Tag Archives: Putin

So what the heck are you doing over there?

It’s been a while since I last wrote about what I’ve been doing in Russia. And those posts were only about gross potato chips and an interesting police encounter—nothing too exciting. So it looks like I owe you a post about what I’ve been up to for the past week).

Saturday,I went to a Zenit soccer (football) game in Petrovski Stadium. Zenit, St. Petersburg’s team, beat Kuban Kransodar 2-0 in an exciting match on a day with perfect soccer-watching weather. Sunny and warm.

To get into Petrovski Stadium, you have to pass through three police checkpoints. At the first, they search your bags. At the second, they search you. And at the third, bunches of police officers, dogs leashed, check you over again to be really, really sure that you’re not dangerous. While this didn’t dim the mood too much for the rowdy crowd, it’s definitely a reminder that you’re in Russia.

Zenit is not as good as the team has been in years past, but that didn’t stop the crowd from cheering and waving massive flags. And it also didn’t stop the mildly intoxicated, shirtless, middle-aged Russian man sitting next to us from yelling thing that I’d rather not print in this blog. I’ll give you a hint though—some of them involved the mothers of the opposing team.

It was on the way back from this game that I got stopped by the Russian police officer, as I wrote about earlier.

Most of the week since has been filled with homework, making food, sleeping, and the other regularities of daily life in any place. Homework, in particular, took up a lot of time this week. We read a 4-page Chekhov story, At the Dacha, which took hours of dictionary-fueled deciphering.

Once I figured it all out, I got a good laugh out of the story (No, I won’t tell you why. Go read it.). But looking up every word in every sentence tends to drain the love out of reading.

We’ve also been delving into every Russian student’s favorite subject: verbs of motion. Russia has different verbs for going long and short distances, by boat, or by plane, which also vary if you’re leading, driving, carrying, or taking an object by vehicle. And then, each multi-directional verb also has a unidirectional partner (you use one verb if you’re making a round-trip, a related one if you’re going one way). If that’s not enough there are a bevy of prefixes that can be affixed to any of these verbs, adding meanings such as entering, going to a large number of different places, or going a short distance back from a specific location.

We’ve been practicing by using these verbs, mostly jokingly, to describe our trips around the city. “We went by foot to the metro. We crossed to the correct platform. We entered the train. We took the train three stations… and went to a Duran Duran concert.”

The Duran Duran concert is no joke though.

Some genius party planner decided that the best way to celebrate the start of the International Economic Forum—a high-level (think Putin and Medvedev) conference being held in St. Petersburg on business innovation and the Russian and global economic crises—is to throw a giant, beer company-sponsored, free concert in the center of St. Petersburg, right next to the Hermitage art museum.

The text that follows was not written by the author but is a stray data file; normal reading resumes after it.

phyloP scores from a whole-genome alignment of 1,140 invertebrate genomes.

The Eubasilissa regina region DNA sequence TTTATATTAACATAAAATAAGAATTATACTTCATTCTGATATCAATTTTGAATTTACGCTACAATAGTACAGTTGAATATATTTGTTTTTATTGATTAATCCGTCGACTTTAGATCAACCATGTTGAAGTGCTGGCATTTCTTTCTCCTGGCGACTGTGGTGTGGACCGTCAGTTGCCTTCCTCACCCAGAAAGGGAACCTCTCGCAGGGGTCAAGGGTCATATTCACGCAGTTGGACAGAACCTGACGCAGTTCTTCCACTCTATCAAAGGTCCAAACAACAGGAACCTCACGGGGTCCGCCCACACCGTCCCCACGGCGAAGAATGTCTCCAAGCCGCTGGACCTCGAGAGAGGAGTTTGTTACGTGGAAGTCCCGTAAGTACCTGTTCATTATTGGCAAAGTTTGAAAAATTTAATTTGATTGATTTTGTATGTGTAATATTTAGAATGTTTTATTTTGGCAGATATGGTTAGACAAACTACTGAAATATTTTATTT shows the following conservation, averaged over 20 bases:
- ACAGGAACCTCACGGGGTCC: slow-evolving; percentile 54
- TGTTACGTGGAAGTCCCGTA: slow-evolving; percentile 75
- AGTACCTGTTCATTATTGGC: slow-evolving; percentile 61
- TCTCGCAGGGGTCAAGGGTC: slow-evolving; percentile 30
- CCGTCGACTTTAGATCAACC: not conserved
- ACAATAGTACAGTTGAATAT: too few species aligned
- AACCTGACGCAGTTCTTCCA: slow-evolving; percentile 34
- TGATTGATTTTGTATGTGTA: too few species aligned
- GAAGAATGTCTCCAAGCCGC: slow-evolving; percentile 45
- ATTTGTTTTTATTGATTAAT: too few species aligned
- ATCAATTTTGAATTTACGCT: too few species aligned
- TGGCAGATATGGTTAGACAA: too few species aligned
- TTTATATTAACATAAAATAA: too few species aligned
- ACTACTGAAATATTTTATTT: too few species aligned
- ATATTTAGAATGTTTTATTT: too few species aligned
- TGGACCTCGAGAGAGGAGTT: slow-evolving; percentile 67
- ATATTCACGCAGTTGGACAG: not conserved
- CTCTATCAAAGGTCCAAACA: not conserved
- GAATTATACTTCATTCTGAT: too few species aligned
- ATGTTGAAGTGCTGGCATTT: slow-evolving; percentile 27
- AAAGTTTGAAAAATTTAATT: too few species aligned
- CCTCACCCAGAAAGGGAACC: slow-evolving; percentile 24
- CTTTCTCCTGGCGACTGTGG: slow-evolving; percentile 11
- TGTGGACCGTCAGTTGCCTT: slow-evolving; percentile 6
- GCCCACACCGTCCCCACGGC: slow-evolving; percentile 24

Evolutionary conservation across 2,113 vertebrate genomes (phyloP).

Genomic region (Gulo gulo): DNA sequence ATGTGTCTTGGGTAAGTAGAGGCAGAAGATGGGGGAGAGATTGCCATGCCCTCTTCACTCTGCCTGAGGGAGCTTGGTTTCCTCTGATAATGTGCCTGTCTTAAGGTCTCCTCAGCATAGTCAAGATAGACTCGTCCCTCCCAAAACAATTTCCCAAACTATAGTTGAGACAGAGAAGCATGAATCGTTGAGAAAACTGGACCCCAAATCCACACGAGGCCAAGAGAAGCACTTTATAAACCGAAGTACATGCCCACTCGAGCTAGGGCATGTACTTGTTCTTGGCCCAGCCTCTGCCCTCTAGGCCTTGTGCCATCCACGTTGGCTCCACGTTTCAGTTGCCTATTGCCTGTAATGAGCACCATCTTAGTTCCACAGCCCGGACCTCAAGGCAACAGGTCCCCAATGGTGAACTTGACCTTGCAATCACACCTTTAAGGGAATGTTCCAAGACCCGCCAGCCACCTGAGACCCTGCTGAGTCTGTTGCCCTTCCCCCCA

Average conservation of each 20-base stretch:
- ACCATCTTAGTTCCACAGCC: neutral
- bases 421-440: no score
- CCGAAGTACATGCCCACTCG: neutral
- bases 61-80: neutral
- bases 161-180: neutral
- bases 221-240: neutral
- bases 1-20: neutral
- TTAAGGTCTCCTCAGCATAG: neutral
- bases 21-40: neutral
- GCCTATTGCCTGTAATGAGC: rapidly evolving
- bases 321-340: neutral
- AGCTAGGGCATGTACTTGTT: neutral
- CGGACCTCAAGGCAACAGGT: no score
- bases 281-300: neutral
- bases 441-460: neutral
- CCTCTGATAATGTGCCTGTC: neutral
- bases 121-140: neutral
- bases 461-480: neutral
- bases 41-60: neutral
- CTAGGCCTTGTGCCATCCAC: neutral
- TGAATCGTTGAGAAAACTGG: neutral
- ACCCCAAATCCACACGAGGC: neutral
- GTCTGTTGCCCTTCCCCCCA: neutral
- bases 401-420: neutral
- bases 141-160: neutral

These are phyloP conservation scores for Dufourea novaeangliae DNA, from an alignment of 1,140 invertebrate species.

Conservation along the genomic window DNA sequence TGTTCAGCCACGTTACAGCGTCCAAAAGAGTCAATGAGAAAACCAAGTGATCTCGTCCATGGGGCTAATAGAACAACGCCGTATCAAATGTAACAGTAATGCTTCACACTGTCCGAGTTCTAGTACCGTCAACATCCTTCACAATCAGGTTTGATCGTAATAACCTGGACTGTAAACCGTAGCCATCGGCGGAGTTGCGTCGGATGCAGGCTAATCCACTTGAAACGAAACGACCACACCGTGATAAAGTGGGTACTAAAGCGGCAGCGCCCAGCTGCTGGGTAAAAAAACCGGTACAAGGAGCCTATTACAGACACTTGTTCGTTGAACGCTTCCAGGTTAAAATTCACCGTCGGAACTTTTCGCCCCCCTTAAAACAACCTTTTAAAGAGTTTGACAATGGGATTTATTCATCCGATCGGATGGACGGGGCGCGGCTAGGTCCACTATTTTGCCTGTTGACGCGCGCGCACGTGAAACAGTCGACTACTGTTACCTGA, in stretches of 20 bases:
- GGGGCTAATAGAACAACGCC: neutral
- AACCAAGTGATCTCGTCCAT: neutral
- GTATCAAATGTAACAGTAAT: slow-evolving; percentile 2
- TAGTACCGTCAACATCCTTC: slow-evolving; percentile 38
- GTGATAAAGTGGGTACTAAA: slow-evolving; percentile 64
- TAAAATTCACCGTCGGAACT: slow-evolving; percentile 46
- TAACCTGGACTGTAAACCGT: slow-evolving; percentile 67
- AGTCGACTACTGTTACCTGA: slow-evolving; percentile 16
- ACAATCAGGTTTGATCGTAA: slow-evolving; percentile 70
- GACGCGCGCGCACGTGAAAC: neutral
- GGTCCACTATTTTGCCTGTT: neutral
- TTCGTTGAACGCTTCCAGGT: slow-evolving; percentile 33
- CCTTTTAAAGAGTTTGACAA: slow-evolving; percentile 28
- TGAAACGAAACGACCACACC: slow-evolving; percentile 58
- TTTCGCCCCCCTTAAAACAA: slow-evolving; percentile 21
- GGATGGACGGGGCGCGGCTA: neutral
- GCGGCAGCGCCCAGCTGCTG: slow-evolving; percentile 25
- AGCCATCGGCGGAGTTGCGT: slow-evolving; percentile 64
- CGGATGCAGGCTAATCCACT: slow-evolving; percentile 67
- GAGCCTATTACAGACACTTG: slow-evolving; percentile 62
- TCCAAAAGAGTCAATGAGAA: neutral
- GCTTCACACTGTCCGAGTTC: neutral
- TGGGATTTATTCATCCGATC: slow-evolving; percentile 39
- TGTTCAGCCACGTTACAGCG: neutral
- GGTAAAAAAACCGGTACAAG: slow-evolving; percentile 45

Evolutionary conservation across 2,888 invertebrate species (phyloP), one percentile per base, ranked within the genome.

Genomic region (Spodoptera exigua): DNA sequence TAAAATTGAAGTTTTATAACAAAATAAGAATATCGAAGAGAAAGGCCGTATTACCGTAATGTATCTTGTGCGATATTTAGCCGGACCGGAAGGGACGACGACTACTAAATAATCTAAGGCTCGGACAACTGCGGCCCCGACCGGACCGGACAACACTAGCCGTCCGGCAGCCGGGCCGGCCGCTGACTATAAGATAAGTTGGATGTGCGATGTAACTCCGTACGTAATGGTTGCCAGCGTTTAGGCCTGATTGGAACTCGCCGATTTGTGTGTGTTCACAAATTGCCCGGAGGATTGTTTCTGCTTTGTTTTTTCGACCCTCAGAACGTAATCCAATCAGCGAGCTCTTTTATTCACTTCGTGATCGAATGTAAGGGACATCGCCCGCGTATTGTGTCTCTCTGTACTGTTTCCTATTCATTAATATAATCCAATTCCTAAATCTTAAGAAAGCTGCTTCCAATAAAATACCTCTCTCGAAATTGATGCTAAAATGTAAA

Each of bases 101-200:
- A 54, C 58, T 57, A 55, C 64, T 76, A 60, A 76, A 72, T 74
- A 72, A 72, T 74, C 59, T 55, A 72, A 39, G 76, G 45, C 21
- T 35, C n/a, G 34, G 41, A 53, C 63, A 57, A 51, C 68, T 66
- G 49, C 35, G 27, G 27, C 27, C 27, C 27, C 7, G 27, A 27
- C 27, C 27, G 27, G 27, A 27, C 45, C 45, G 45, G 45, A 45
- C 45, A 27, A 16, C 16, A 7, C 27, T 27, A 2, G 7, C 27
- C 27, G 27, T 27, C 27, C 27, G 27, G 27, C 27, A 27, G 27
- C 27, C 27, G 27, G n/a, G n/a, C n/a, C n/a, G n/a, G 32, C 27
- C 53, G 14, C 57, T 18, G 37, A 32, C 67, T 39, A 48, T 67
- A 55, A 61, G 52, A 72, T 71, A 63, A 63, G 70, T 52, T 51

And what better band to bring a bunch of politicians (there was, of course, a VIP section) and economists to than the English rockers Duran Duran? I mean, there’s nothing an economist loves more than an 80’s flashback.

Unfortunately, Duran Duran was greeted by cold and rainy weather. So while the band tried to get the umbrella-toting crowd dancing (yes, we went), they must’ve felt like a bunch of American economists (or Russian central bankers) cutting interest rates to try to get the economy movin’ (or in Russia’s case, because runaway inflation is easing).

That’s the last financial crisis joke. I swear.

We only stayed for a few songs at the Thursday night concert—basically, long enough to say that we had, indeed, been to a Duran Duran show in St. Petersburg. We even got to hear the smash hit “Hungry Like the Wolf.”

In touch with the ground
I’m on the hunt, I’m after you
Smell like I sound, I’m lost in a crowd
And I’m hungry like the wolf.

And no, I have no frickin’ idea what “smell like I sound” means either.

Suppressing dissent in a ‘democracy’

Somebody want to protest, and you just don’t feel like giving them permission?

Schedule a large event for the same time and place. And meet the demonstrators with cops. Lots of cops.

The Russian government followed this recipe to a T in dealing with a planned protest in Moscow by Eduard Limonov’s National-Bolshevik Party. NBP is a highly nationalistic party with few followers and little ideology, beyond a strident opposition to the current government.

Limonov has been accused of shifting his beliefs to attract media attention. At one time, NBP espoused pro-Stalin rhetoric. It is now more closely aligned with pro-Western groups.

But whatever Limonov’s beliefs, he has been devilishly effective in attracting media attention—though Sunday’s rally gone awry went little-noticed.

As the Associated Press reported, Limonov and at least ten supporters were arrested by Russian special forces (OMON) after attempting to protest against Russian Prime Minister Vladimir Putin. The rally hasn’t been reported on in the English-language Russian papers I read, though the more sensationalistic MOSNEWS did report on the rally, adding a few details to the AP report.